The COVID-19 pandemic has been a challenge, to say the least, and for non-profit organizations such as Yorktown-based Support Connection, the hurdles have been trickier than ever.
“When COVID hit, we knew that one thing had to remain constant. We had to continue offering our support services without interruption,” said Katherine Quinn, Support Connection Executive Director. “While we had to work remotely, throughout the pandemic, our Peer Counselors have worked tirelessly to offer support and continue programs such as educational webinars, mediation, yoga. More than ever, people need support as they navigate cancer in the age of the COVID pandemic.”
Since Support Connection does not receive funds from any national cancer organizations, including Relay for Life, Susan G. Komen or Making Strides, it relies heavily on donations raised for its annual Support-A-Walk for Breast and Ovarian Cancer, a celebration normally held the first Sunday in October where thousands gather at FDR State Park in Yorktown.
However, due to the health and safety restrictions of the pandemic, that live event is not possible. Instead, Support-A-Walk is going virtual on Sunday, October 4 with a theme of “Walk With Us, Wherever You Are.”
“For years, we have been helping people nationwide. Now, rather than just making a donation to the Walk, people throughout the country are able to walk in their own communities, regardless of where they live,” Quinn said. “While we will miss gathering thousands at FDR Park, it is encouraging and exciting to see people’s enthusiasm for walking in their own neighborhoods and, most importantly, supporting our mission.”
The financial goal of the Walk, according to Quinn, is $250,000. With its spring fundraising activities hampered by the pandemic, Support Connection is hoping for a major boost from those who have always been behind the Walk.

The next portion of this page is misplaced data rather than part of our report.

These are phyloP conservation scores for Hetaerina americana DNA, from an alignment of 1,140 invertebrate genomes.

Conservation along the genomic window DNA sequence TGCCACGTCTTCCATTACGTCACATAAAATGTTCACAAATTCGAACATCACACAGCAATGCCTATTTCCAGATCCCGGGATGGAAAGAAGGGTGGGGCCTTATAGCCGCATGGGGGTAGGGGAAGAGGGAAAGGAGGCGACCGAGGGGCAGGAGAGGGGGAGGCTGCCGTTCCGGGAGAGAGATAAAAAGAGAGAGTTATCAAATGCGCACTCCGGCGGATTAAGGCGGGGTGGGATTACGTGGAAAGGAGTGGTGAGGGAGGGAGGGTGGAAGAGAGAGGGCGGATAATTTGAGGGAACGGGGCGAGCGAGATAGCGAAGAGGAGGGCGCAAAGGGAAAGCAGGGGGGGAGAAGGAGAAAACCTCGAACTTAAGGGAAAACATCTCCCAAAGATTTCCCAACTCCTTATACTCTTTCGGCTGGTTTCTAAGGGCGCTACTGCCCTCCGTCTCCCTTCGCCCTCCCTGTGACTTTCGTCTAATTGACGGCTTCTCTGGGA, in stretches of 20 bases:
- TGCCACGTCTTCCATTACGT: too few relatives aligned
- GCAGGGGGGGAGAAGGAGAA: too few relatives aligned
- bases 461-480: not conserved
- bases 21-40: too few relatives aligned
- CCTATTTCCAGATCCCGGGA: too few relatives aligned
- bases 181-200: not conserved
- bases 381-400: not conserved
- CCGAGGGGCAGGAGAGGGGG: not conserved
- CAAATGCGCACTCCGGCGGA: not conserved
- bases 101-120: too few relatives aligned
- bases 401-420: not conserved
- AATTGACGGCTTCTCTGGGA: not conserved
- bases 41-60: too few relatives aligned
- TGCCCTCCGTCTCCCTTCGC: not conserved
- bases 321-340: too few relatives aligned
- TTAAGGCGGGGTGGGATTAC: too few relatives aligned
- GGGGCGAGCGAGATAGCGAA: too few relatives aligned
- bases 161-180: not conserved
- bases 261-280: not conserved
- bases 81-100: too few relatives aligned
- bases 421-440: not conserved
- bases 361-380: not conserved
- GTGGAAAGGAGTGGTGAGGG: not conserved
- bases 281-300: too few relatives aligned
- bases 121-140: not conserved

“The Support-A-Walk has been an important event for us every year, but this year it’s even more important,” Quinn said. “I have great faith in the people who believe in us. Every donation and every dollar counts, so I am counting on our supporters to help us reach our goal of raising $250,000 for the Walk. Anyone who donates can truly say that they are making a difference in the life of someone dealing with breast or ovarian cancer. That is quite powerful.”
Friends Marlena Horton, Arlene Swankie, and Joan Franich have all attended the Walk enthusiastically in past years and decided not to let the pandemic stop them from walking and raising funds.
Calling themselves the “River Walk Bosom Buddies,” the three are planning a “mini-walk” with local friends and family. They’ll start at Lent’s Cove Park in Buchanan and walk along river. Mindful of the need to follow all social distancing and safety guidelines, they are being careful not to plan anything that would require large groups to congregate. In addition to raising funds with a Team online fundraising page, they’ll sell handmade masks for $10 each with all proceeds to Support Connection.
All of the women planning the “mini-walk” have personal reasons for being committed to Support Connection’s mission. Swankie, a Buchanan resident, has been involved since she attended her first Walk in 1999 in honor of a close friend who had breast cancer. Sadly, her friend died before the next Walk, but Swankie has participated every year since in her memory. For years she has volunteered at the event’s “Survivor Welcome Area.” She also serves as a Community Ambassador, sharing Walk info throughout her community, and attends many other Support Connection events. Three years ago, when her niece was diagnosed with breast cancer, Swankie immediately referred her to Support Connection for help.
Franich, a Montrose resident, became involved through her long friendship with Swankie who recruited her to volunteer at the Survivor’s Welcome Area with her. Soon the event took on more personal meaning for Franich. She went through breast cancer diagnosis and treatment in 1997, but never considered herself a “survivor,” feeling other women went through more than she did. However, speaking with one of Support Connection’s Peer Counselors at the Walk, Franich learned that anyone who hears the words “you have cancer” is a survivor and deserves recognition and support. From that moment, Franich felt validated and has enjoyed attending Support Connection’s Celebrate Life Day for cancer survivors each year.
Horton, also a Montrose resident, was diagnosed with breast cancer in late 2018. She learned of Support Connection through a co-worker in the Croton Harmon School District where she teaches, and relied on Support Connection’s Peer Counselors and support group to help her through treatment and recovery. For last year’s Walk, Horton was involved with a team “Croton Teachers Association,” which walked and raised funds in honor of district staff who had dealt with breast or ovarian cancer. She joined the River Walk ladies this year after meeting Swankie through a family connection.